Casting a shooting head

An audio introduction to the world of shooting heads

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GFF Podcasts

Your host
Martin Joergensen

This episode
Shooting heads give a couple of advantages, which I try to explain in this episode. You can join me on the Danish coast in my usual pursuit for sea trout while I introduce you to the world of shooting heads.
For those not wanting to listen, we're talking distance and effortless casting. And the instructions for making your own shooting heads can be found in the links below.

Images for this day's podcast
Grass blown onto the beach - The wind had gathered most grass on the beach and the water was clear
Grass blown onto the beach
Small stream - Extremely small, actually
Small stream
Heading for a point - They are always worth probing with a few casts
Heading for a point
Sun struggling - The sun did what it could to break through
Sun struggling

More about today's subject

Published February 20th 2006
Duration 27 minutes and 05 seconds
File size 24.83 Mb

Further info

User comments
GFF staff comment
From: Martin Joergensen · martin·at·  Link
Submitted March 8th 2009


Regarding tarpon and shooting heads I tend to agree with your guides.

Not necessarily because most tarpon will be close - my experience is like yours: they tend to be just beyond what you can reach - but more because shooting heads generally tend to be bad at presentation. Most shooting heads will improve your casting distance, but at the cost of elegance. You can present a fly nicely, but many casts will not stretch 100% - especially the long ones. If you really want to present a fly decently you need a carefully tapered fly line and not least a well designed leader.

If you flies don't end up in front of your fly line and at the end of a stretched leader, look at the leader. Turning over large and heavy tarpon flies requires some umph in your leader. Have you tried poly leaders? They have more weight and are typically very much luike a fly line in the butt end. I would concentrate there rather than on creating a shooting head setup.

And let me add a final note: expecting to present a fly nicely at 100 feet - even from the elevated stance of a boat - is very ambitious. Even for a really skilled caster. I would personally get the guide to pole closer. It doesn't really matter whether you spook the fish with the boat or with the cast. Once it's spooked it's gone.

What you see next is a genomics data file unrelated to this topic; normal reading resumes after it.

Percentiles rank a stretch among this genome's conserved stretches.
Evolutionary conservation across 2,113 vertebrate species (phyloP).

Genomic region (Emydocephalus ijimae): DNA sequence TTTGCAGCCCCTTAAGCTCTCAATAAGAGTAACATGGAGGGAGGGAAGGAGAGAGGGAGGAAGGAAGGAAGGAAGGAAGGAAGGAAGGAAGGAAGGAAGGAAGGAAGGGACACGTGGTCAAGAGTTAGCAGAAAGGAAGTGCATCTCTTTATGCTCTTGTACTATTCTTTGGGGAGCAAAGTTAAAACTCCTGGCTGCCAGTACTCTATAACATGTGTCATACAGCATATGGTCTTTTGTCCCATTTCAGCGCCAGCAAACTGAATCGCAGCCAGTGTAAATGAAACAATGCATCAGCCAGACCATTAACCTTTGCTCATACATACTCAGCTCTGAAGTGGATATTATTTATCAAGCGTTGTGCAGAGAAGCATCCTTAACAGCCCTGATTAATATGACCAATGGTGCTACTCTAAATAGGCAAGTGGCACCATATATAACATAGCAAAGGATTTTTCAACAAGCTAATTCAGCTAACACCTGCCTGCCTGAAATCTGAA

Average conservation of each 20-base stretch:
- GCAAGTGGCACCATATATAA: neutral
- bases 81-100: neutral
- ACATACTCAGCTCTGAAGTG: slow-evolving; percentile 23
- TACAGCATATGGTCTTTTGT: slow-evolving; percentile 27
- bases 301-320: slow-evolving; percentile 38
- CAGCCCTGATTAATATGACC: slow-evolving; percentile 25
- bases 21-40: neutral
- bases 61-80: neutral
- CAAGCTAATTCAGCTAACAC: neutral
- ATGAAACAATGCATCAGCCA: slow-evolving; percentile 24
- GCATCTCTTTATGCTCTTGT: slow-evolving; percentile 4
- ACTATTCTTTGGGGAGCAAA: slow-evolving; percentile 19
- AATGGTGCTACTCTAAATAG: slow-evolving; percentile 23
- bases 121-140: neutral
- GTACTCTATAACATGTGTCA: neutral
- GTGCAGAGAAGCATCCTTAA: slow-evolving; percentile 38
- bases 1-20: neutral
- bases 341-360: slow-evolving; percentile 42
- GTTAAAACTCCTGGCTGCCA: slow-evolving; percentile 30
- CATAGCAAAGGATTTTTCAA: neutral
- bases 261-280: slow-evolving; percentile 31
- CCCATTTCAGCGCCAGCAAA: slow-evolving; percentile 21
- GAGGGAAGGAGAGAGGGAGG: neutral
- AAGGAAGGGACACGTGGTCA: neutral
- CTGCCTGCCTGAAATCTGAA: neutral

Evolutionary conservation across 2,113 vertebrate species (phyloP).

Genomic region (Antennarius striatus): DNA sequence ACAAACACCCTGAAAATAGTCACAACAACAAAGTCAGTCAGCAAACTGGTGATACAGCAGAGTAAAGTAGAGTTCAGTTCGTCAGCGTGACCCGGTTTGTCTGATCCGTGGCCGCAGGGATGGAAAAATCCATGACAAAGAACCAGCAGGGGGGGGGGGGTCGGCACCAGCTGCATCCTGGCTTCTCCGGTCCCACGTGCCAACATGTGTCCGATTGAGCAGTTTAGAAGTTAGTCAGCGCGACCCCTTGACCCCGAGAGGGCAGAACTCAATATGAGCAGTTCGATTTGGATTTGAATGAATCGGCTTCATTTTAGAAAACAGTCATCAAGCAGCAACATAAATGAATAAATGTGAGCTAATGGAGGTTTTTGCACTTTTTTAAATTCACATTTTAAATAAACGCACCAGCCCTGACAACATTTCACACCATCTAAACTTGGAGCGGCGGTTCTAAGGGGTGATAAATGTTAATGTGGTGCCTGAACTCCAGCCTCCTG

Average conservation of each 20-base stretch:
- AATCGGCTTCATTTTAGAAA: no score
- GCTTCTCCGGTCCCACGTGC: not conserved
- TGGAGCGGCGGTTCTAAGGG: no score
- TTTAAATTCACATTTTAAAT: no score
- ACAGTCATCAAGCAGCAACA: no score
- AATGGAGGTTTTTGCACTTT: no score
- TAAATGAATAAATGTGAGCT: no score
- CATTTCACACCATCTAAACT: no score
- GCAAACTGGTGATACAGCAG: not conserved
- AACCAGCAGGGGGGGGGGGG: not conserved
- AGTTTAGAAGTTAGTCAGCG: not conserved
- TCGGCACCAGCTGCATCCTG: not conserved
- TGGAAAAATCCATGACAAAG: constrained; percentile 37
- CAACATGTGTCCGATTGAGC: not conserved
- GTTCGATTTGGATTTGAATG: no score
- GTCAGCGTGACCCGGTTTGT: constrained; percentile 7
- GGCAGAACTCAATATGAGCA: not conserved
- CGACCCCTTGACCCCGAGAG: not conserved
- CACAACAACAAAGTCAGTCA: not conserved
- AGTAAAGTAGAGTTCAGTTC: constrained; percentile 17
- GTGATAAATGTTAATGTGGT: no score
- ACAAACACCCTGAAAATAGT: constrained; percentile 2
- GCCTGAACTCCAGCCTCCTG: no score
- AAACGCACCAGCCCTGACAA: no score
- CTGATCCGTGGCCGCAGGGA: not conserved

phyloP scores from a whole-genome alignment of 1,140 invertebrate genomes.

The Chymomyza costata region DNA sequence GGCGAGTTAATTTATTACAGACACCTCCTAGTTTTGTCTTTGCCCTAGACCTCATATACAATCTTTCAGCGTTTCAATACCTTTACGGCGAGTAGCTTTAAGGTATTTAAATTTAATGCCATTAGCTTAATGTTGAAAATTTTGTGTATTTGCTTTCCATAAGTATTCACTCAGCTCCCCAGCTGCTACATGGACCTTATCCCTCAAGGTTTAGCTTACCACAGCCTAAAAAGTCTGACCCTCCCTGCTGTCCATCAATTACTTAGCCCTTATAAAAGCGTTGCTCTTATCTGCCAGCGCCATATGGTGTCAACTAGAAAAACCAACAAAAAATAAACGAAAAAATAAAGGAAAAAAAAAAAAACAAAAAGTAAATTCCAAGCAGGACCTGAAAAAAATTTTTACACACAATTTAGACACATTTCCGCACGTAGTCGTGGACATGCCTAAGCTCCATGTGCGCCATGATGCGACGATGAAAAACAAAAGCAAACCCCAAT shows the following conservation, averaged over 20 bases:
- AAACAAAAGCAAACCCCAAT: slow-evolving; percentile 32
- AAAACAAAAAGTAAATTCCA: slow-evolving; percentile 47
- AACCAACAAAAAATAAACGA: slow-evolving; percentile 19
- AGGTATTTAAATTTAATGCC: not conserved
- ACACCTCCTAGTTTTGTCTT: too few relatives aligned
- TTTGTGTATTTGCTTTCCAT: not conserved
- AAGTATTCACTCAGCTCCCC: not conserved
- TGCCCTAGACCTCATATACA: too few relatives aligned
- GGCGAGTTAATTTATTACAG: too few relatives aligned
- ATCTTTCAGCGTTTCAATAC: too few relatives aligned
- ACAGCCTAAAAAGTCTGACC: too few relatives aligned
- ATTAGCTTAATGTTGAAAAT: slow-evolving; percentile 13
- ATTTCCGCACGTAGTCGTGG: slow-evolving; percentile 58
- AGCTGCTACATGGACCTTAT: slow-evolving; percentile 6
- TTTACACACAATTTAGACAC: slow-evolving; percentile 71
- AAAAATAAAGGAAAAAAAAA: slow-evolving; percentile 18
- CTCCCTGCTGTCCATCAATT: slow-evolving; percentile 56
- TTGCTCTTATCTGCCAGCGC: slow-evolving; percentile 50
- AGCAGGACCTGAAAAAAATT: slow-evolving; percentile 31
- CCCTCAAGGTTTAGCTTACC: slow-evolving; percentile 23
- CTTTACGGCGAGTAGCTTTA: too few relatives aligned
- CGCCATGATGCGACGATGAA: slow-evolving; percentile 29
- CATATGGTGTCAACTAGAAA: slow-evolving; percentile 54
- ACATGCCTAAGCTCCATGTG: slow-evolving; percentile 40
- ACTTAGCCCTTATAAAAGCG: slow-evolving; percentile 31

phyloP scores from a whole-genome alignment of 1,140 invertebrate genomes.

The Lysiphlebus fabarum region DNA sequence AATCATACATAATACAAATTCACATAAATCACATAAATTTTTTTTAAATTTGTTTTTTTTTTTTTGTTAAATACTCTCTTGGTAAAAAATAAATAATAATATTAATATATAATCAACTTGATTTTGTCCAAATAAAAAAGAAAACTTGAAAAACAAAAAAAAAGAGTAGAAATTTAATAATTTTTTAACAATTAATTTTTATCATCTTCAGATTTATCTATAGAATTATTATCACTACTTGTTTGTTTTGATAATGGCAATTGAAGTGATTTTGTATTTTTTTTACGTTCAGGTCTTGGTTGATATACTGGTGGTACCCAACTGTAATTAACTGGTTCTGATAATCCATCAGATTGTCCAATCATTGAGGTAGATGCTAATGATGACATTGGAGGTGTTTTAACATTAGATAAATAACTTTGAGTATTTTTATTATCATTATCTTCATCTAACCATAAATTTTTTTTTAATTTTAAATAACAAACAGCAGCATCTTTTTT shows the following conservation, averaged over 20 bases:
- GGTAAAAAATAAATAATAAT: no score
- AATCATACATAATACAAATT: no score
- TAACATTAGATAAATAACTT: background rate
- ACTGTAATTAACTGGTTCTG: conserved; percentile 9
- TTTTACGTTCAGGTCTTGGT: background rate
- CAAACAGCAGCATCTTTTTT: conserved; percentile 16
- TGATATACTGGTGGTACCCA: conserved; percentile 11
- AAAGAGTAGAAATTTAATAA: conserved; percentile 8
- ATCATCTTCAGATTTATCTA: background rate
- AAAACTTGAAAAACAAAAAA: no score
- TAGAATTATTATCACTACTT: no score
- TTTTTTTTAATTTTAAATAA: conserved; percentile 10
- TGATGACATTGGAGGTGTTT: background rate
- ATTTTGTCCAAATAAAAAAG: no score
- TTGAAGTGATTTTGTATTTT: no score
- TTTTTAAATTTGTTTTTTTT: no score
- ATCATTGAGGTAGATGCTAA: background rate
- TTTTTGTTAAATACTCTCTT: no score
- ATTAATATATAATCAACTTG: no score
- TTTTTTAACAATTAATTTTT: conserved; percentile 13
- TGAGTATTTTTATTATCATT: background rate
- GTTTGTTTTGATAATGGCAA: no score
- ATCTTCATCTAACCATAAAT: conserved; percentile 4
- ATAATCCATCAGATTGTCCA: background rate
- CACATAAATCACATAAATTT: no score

Just my two cents.


PS: You might want to read this article about casting distance and not least the comments for some insight on this subject.

From: Ken · Kowens512·at·  Link
Submitted March 7th 2009

Greetings, I'm looking for advise concerning the use of shooting head fly line in lue of tappered. I do a lot of tarpon fishing and need distance. I am a fair fly caster but tend to push my cast when presured. The larger fly and heavier leaders necessary for tarpon tend to cause my leader to collapse in a pile even though my fly line turns over nicely. I usually overline to to improve my casting at shorter distances. But many times I need acurate casts up 100 ft. I'm thinking that a shooting head will help my consistancy as well as imporving the transfer of energy into my leader for a nice turn over. Most of my guides do not recommend shooting heads because they say that most of my opportunities will be within 50 ft or less. From my personal expirence that is not so true. Most hookup opportunities I have experienced are spooky tarpon on the move - on and off the flats. Can you please give me some advice concerning using or not using shooting heads for tarpon? thank you

From: Kai Nolting · kai-nolting·at·  Link
Submitted March 5th 2006

Hello Martin,
my name is Kai Nolting and I was just listening to your padcast, while tying some flies for the coming seasen, dreaming of some seatrouts and that the spring now may still arrive.
I'm living in a city called Leverkusen near Colone in Germany and staying for two or three times every year in Danmark, flyfishing for seatrouts.
I think it's a very good idea to let us have some of your impression by speaking through the podcast.
So I say thank you while waiting for your next audio-turn and pictures. I hope to listen to a fight with a big seatrout next time.
Tide lines

Kai Nolting

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